Harnessing the Sun for On-farm Fertilizer Production

Project Overview

Project Type: Research and Education
Funds awarded in 2009: $159,023.00
Projected End Date: 12/31/2012
Region: Western
State: Colorado
Principal Investigator:
Dr. Jessica Davis
Colorado State University

Annual Reports

Information Products


  • Fruits: melons
  • Vegetables: beans, beets, broccoli, cabbages, carrots, cauliflower, cucurbits, eggplant, garlic, greens (leafy), onions, peas (culinary), peppers, radishes (culinary), tomatoes, turnips


  • Crop Production: nutrient cycling, organic fertilizers
  • Education and Training: demonstration, extension, farmer to farmer, focus group, on-farm/ranch research, participatory research, workshop
  • Energy: energy conservation/efficiency, energy use, solar energy
  • Farm Business Management: new enterprise development, budgets/cost and returns, feasibility study, market study
  • Natural Resources/Environment: carbon sequestration
  • Production Systems: organic agriculture
  • Soil Management: organic matter, nutrient mineralization, soil microbiology, soil quality/health
  • Sustainable Communities: employment opportunities, sustainability measures

    Proposal abstract:

    Modern agriculture is highly dependent on fertilizer made through energy-intensive industrial nitrogen (N) fixation. As energy prices and input costs increase, so does the price of fertilizer. Recently, high demand has led to fertilizer shortages, yet even more N fertilizer is needed to meet the demands of our crowded and hungry world. Biological N-fixation using cyanobacteria has the potential to supply N to crops while reducing input costs and increasing the energy efficiency of N-fixation. Additionally, a distributed, on-farm fertilizer production system might provide additional benefits, including reduced transport, reduced carbon emissions, lower input costs, diversified income sources for farmers and employment opportunities in rural communities. Our project goal is to develop and test such an on-farm biological N-fixation system. The primary scientific components of the project include development and optimization of cyanobacteria-based N-fixation, on-farm field-testing through participatory research and economic analysis of production and application. Education, collaborative design and outreach will also be emphasized, due to the unconventional nature of the system. Extension fact sheets, field demonstrations, a webcast (recorded and available via the Internet), newsletter articles, journal articles and presentations are all planned in order to raise awareness and educate producers and other professionals regarding new techniques. We will evaluate short-term outcomes of improved understanding and awareness by documenting our ability to produce and utilize cyanobacterial biofertilizer. In the medium-term, we will document the number of farmers and others that participate in field days and other presentations and will quantify changes through pre- and post-tests. A new system to provide an additional N fertilizer source through cyanobacterial fixation has the potential to substantially reduce energy use in agriculture by decreasing the amount of energy required in the production and transport of fertilizer. This would, in turn, improve environmental sustainability and reduce greenhouse gas emissions while partially decoupling agriculture from rising energy and input costs. Lower costs can improve the profitability of farms, and new distributed technologies could provide employment and economic benefits to rural communities.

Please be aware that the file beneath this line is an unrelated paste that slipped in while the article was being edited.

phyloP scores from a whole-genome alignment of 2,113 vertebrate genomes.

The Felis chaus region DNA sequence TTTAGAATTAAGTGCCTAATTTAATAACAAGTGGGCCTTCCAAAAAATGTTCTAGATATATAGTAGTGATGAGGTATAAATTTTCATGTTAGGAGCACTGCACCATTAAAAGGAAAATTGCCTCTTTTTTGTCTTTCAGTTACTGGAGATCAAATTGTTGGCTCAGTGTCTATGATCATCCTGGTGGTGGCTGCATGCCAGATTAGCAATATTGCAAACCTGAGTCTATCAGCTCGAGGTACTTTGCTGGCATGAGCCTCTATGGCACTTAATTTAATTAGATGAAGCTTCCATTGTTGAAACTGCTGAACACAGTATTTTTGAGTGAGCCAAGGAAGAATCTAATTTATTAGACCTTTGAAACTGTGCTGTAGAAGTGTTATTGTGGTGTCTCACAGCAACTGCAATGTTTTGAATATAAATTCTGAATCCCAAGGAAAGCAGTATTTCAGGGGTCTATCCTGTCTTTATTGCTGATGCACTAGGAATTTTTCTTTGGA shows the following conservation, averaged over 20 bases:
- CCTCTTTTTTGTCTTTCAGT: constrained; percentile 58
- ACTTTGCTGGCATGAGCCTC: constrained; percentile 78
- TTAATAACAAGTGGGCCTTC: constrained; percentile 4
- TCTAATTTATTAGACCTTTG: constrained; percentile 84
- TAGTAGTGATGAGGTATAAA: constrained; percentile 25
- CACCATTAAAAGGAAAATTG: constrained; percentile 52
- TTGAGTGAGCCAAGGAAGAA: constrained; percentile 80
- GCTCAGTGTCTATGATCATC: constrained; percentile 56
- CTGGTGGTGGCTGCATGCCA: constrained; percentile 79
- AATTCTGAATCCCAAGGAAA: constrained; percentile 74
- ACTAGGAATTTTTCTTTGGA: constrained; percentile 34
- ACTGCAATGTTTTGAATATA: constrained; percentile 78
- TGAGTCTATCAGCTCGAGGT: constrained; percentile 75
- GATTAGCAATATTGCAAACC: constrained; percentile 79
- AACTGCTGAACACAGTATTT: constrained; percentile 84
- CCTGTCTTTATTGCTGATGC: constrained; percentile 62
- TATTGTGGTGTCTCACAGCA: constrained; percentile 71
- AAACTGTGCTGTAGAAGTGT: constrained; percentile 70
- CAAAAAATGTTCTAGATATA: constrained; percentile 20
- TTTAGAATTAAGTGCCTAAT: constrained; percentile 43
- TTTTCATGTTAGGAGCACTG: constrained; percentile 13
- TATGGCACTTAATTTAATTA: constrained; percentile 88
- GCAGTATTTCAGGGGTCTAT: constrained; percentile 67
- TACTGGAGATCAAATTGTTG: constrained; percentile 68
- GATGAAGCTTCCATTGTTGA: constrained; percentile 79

Project objectives from proposal:

    Our objectives are:

    *to evaluate cyanobacterial species and growth conditions necessary for biofertilizer production;

    *to evaluate the economic and social feasibility of on-farm or community-scale fertilizer production using a biological N-fixation system;

    *to optimize the harvesting, processing and application of cyanobacteria-fixed N through on-farm testing;

    *to inform the bioreactor design and utilization of biofertilizers through consultations with farmers; and

    *to develop educational materials providing information on the production and utilization of cyanobacteria-based N fertilizer and disseminate that information to farmers and agricultural professionals through a variety of means.

    Any opinions, findings, conclusions, or recommendations expressed in this publication are those of the author(s) and do not necessarily reflect the view of the U.S. Department of Agriculture or SARE.